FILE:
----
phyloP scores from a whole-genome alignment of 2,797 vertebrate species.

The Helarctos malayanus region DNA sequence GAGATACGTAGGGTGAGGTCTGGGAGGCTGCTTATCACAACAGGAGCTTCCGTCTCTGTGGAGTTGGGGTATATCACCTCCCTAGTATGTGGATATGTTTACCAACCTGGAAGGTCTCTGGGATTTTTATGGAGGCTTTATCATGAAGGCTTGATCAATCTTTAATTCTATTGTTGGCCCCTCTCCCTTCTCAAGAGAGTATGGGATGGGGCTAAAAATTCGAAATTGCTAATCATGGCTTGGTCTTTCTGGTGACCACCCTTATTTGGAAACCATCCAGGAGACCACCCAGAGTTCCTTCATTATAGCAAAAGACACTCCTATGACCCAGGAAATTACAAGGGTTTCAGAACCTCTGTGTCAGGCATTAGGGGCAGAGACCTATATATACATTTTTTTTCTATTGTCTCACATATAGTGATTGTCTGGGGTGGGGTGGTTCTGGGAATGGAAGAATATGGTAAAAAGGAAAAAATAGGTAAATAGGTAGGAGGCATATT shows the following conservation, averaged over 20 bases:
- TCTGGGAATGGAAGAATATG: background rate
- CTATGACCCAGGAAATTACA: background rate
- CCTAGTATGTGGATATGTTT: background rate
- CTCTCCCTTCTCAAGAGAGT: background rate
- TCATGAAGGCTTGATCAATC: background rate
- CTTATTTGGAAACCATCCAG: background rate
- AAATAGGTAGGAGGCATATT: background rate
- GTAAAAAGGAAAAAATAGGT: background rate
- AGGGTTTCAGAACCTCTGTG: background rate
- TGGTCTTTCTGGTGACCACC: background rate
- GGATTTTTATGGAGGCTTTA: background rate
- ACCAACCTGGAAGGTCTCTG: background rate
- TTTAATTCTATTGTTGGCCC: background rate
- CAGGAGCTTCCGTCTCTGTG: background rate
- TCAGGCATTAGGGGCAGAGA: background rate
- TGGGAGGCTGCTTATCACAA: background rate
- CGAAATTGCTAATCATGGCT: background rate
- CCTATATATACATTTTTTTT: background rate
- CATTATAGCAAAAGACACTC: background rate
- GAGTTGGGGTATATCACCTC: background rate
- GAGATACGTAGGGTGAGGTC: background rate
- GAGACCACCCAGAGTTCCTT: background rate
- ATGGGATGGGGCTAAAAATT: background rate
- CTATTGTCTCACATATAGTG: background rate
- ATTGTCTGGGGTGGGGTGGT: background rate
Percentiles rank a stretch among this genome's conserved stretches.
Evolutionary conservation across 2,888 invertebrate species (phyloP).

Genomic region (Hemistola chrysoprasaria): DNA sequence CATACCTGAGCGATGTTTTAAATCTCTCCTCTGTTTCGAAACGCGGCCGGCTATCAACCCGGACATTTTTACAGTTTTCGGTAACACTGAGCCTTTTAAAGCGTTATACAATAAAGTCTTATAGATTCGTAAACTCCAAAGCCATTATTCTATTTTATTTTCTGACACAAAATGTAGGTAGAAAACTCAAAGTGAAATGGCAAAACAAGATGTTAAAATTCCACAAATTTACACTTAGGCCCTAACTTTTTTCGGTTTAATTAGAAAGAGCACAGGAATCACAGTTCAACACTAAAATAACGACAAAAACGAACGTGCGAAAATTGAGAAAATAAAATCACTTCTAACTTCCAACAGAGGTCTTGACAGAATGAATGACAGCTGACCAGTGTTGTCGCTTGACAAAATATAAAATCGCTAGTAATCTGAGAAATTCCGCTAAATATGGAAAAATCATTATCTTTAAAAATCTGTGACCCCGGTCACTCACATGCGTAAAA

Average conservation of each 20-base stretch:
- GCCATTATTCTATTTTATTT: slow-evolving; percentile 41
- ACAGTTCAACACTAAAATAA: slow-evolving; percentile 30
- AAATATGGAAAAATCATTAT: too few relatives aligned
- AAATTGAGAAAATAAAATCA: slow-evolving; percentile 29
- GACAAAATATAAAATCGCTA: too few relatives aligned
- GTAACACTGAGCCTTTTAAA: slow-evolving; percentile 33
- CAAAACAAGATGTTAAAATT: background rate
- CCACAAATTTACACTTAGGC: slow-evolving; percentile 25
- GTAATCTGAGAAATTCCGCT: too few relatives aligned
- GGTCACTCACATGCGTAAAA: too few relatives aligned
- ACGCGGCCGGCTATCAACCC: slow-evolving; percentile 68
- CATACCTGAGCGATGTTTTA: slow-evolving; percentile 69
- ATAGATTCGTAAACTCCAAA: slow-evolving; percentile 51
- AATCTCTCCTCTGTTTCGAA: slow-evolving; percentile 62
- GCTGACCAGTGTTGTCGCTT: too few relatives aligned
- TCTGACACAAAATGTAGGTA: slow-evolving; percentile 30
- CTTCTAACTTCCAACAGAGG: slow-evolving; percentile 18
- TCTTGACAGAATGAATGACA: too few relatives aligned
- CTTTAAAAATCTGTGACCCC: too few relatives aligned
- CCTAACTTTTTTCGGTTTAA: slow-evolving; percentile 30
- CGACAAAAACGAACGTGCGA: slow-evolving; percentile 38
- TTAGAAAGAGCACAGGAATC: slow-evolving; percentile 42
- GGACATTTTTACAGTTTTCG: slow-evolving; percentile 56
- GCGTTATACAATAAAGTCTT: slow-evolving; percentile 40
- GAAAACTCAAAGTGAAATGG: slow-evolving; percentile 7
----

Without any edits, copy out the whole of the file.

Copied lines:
phyloP scores from a whole-genome alignment of 2,797 vertebrate species.

The Helarctos malayanus region DNA sequence GAGATACGTAGGGTGAGGTCTGGGAGGCTGCTTATCACAACAGGAGCTTCCGTCTCTGTGGAGTTGGGGTATATCACCTCCCTAGTATGTGGATATGTTTACCAACCTGGAAGGTCTCTGGGATTTTTATGGAGGCTTTATCATGAAGGCTTGATCAATCTTTAATTCTATTGTTGGCCCCTCTCCCTTCTCAAGAGAGTATGGGATGGGGCTAAAAATTCGAAATTGCTAATCATGGCTTGGTCTTTCTGGTGACCACCCTTATTTGGAAACCATCCAGGAGACCACCCAGAGTTCCTTCATTATAGCAAAAGACACTCCTATGACCCAGGAAATTACAAGGGTTTCAGAACCTCTGTGTCAGGCATTAGGGGCAGAGACCTATATATACATTTTTTTTCTATTGTCTCACATATAGTGATTGTCTGGGGTGGGGTGGTTCTGGGAATGGAAGAATATGGTAAAAAGGAAAAAATAGGTAAATAGGTAGGAGGCATATT shows the following conservation, averaged over 20 bases:
- TCTGGGAATGGAAGAATATG: background rate
- CTATGACCCAGGAAATTACA: background rate
- CCTAGTATGTGGATATGTTT: background rate
- CTCTCCCTTCTCAAGAGAGT: background rate
- TCATGAAGGCTTGATCAATC: background rate
- CTTATTTGGAAACCATCCAG: background rate
- AAATAGGTAGGAGGCATATT: background rate
- GTAAAAAGGAAAAAATAGGT: background rate
- AGGGTTTCAGAACCTCTGTG: background rate
- TGGTCTTTCTGGTGACCACC: background rate
- GGATTTTTATGGAGGCTTTA: background rate
- ACCAACCTGGAAGGTCTCTG: background rate
- TTTAATTCTATTGTTGGCCC: background rate
- CAGGAGCTTCCGTCTCTGTG: background rate
- TCAGGCATTAGGGGCAGAGA: background rate
- TGGGAGGCTGCTTATCACAA: background rate
- CGAAATTGCTAATCATGGCT: background rate
- CCTATATATACATTTTTTTT: background rate
- CATTATAGCAAAAGACACTC: background rate
- GAGTTGGGGTATATCACCTC: background rate
- GAGATACGTAGGGTGAGGTC: background rate
- GAGACCACCCAGAGTTCCTT: background rate
- ATGGGATGGGGCTAAAAATT: background rate
- CTATTGTCTCACATATAGTG: background rate
- ATTGTCTGGGGTGGGGTGGT: background rate
Percentiles rank a stretch among this genome's conserved stretches.
Evolutionary conservation across 2,888 invertebrate species (phyloP).

Genomic region (Hemistola chrysoprasaria): DNA sequence CATACCTGAGCGATGTTTTAAATCTCTCCTCTGTTTCGAAACGCGGCCGGCTATCAACCCGGACATTTTTACAGTTTTCGGTAACACTGAGCCTTTTAAAGCGTTATACAATAAAGTCTTATAGATTCGTAAACTCCAAAGCCATTATTCTATTTTATTTTCTGACACAAAATGTAGGTAGAAAACTCAAAGTGAAATGGCAAAACAAGATGTTAAAATTCCACAAATTTACACTTAGGCCCTAACTTTTTTCGGTTTAATTAGAAAGAGCACAGGAATCACAGTTCAACACTAAAATAACGACAAAAACGAACGTGCGAAAATTGAGAAAATAAAATCACTTCTAACTTCCAACAGAGGTCTTGACAGAATGAATGACAGCTGACCAGTGTTGTCGCTTGACAAAATATAAAATCGCTAGTAATCTGAGAAATTCCGCTAAATATGGAAAAATCATTATCTTTAAAAATCTGTGACCCCGGTCACTCACATGCGTAAAA

Average conservation of each 20-base stretch:
- GCCATTATTCTATTTTATTT: slow-evolving; percentile 41
- ACAGTTCAACACTAAAATAA: slow-evolving; percentile 30
- AAATATGGAAAAATCATTAT: too few relatives aligned
- AAATTGAGAAAATAAAATCA: slow-evolving; percentile 29
- GACAAAATATAAAATCGCTA: too few relatives aligned
- GTAACACTGAGCCTTTTAAA: slow-evolving; percentile 33
- CAAAACAAGATGTTAAAATT: background rate
- CCACAAATTTACACTTAGGC: slow-evolving; percentile 25
- GTAATCTGAGAAATTCCGCT: too few relatives aligned
- GGTCACTCACATGCGTAAAA: too few relatives aligned
- ACGCGGCCGGCTATCAACCC: slow-evolving; percentile 68
- CATACCTGAGCGATGTTTTA: slow-evolving; percentile 69
- ATAGATTCGTAAACTCCAAA: slow-evolving; percentile 51
- AATCTCTCCTCTGTTTCGAA: slow-evolving; percentile 62
- GCTGACCAGTGTTGTCGCTT: too few relatives aligned
- TCTGACACAAAATGTAGGTA: slow-evolving; percentile 30
- CTTCTAACTTCCAACAGAGG: slow-evolving; percentile 18
- TCTTGACAGAATGAATGACA: too few relatives aligned
- CTTTAAAAATCTGTGACCCC: too few relatives aligned
- CCTAACTTTTTTCGGTTTAA: slow-evolving; percentile 30
- CGACAAAAACGAACGTGCGA: slow-evolving; percentile 38
- TTAGAAAGAGCACAGGAATC: slow-evolving; percentile 42
- GGACATTTTTACAGTTTTCG: slow-evolving; percentile 56
- GCGTTATACAATAAAGTCTT: slow-evolving; percentile 40
- GAAAACTCAAAGTGAAATGG: slow-evolving; percentile 7